Time to Eternal

Everyone hustles his life along, and is troubled by a longing for the future and weariness of the present.


The ambitious, fearful, and simply those overwhelmed with desires, are always outside the present.  They sit on the future; they push away the present.  Seneca defines what he means by the present by drawing ellipses to the words future and then back to the word hustles.  Both these words link to the word life, where life is caught in the future, caught in hustling.

Everyone nudges life along, everyone hustles life along, as if it weren’t doing that already.  Without coercion, life rolls and takes time with it.  Seneca stops the ball from rolling, and asks, “why do we want to leave right now so urgently?”

C.S. Lewis has words about the present, or should I say Screwtape does at least.  In the Screwtape Letters, we find Screwtape, a sinister follower of the Devil, giving advice to his underling Wormwood.  Breaking off into a salvo on the Enemy’s (i.e. Gods) ways, Screwtape says,

The humans live in time, but our Enemy destines them to eternity.  He therefore, I believe, wants them to attend chiefly to two things, to eternity itself and to that point of time which they call the Present.  For the present is the point at which time touches eternity.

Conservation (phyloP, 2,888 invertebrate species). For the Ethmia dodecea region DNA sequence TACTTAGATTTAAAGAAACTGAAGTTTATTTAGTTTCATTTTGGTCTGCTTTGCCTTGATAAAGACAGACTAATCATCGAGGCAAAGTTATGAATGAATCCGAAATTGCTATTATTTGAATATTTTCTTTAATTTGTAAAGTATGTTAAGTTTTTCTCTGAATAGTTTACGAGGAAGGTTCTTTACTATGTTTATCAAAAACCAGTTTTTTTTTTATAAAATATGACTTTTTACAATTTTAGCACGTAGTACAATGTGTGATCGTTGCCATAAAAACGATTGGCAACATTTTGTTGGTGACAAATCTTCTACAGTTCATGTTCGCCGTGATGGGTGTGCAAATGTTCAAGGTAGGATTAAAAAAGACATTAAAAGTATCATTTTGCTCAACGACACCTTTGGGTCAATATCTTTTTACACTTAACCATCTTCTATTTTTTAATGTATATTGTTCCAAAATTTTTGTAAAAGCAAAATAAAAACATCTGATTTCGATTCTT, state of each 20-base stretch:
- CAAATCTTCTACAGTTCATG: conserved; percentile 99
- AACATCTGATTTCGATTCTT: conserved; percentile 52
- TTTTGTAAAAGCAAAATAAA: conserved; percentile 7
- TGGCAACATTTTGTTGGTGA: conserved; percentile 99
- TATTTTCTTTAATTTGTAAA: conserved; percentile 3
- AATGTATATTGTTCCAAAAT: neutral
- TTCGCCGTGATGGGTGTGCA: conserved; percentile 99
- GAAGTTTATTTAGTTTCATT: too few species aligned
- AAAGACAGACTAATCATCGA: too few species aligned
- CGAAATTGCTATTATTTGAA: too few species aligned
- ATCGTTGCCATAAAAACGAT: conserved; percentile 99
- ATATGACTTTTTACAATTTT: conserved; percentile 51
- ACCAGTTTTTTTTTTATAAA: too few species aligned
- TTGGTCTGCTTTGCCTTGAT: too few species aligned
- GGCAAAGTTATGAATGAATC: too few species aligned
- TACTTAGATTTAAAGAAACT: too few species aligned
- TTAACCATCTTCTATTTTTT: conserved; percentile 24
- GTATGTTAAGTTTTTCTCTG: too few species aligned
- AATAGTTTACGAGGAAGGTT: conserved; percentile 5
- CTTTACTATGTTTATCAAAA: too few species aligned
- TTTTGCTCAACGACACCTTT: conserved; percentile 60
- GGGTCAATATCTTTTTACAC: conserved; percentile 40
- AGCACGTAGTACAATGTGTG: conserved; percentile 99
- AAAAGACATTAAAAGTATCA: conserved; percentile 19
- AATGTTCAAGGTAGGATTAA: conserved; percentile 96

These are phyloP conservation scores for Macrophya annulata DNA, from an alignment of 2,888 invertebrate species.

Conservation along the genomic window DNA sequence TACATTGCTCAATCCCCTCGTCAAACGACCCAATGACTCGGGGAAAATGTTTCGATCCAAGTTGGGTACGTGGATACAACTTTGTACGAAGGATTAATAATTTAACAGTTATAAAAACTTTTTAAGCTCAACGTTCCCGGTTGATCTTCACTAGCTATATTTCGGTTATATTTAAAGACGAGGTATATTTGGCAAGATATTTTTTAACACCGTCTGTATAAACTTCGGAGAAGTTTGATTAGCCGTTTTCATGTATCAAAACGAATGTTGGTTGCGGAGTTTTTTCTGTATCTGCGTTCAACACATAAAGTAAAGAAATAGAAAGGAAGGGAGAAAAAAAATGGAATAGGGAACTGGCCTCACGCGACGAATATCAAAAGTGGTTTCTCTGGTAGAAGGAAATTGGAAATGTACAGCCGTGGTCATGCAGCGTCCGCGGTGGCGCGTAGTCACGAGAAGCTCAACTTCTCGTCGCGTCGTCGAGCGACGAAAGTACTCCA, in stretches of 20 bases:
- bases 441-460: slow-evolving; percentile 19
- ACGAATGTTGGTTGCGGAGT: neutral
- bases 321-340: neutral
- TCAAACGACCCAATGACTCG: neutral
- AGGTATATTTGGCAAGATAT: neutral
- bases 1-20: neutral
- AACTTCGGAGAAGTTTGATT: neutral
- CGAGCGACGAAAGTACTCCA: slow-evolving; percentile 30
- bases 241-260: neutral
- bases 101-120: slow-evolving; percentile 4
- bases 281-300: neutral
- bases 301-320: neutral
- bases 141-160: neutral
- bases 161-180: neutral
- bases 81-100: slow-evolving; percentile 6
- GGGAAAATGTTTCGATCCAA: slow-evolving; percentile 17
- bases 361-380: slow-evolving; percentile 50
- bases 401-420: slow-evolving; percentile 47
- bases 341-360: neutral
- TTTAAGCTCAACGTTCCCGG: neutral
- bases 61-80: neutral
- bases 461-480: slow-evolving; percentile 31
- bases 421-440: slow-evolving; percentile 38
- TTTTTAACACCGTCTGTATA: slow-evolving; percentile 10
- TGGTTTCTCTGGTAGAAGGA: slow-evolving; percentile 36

It is that last sentence that brings us back to Seneca:  the present is the point at which time touches eternity.  For as Screwtape would strategize, if the present is the closest a human can be to eternity, then he would like to keep one furthest from it.  Exactly how, well, that is hard to say.

Screwtape is not a book, he is not easy to read.  But he is hermeneutic.  He looks at the circles of life, searching for boundaries that turn gray.  One gray area, one might think, is a general fatigue, weariness, etc. of the present.  “Flee”, I imagine Screwtape say, “flee before it’s too late.”

But, if so, then I am also reminded of the Proverb,

The wicked flee when no one pursues,

but the righteous are bold as a lion.

Proverb 28:1

There is something terrifying about the present if it is the point where time meets eternity.  For it is a place to meet God.  It might be a place for some to flee, but I wonder was anyone chasing them away?  If so, who?


About Rene Diebenkorn

Lifetime Artist. ETC.


  1. I find your intuition that there is something frightening about the present a good one. I suspect we flee the present more than the present flees us, for all its supposed ephemerality. Thanks for giving me something so useful to think about.

    • O thanks so much for the comment! I feel honored you stopped by! As I was writing this, and thinking about it, I wondered how Seneca and Lewis stumbled upon the idea. I wish I could have been there beside them as they each unfolded the idea.

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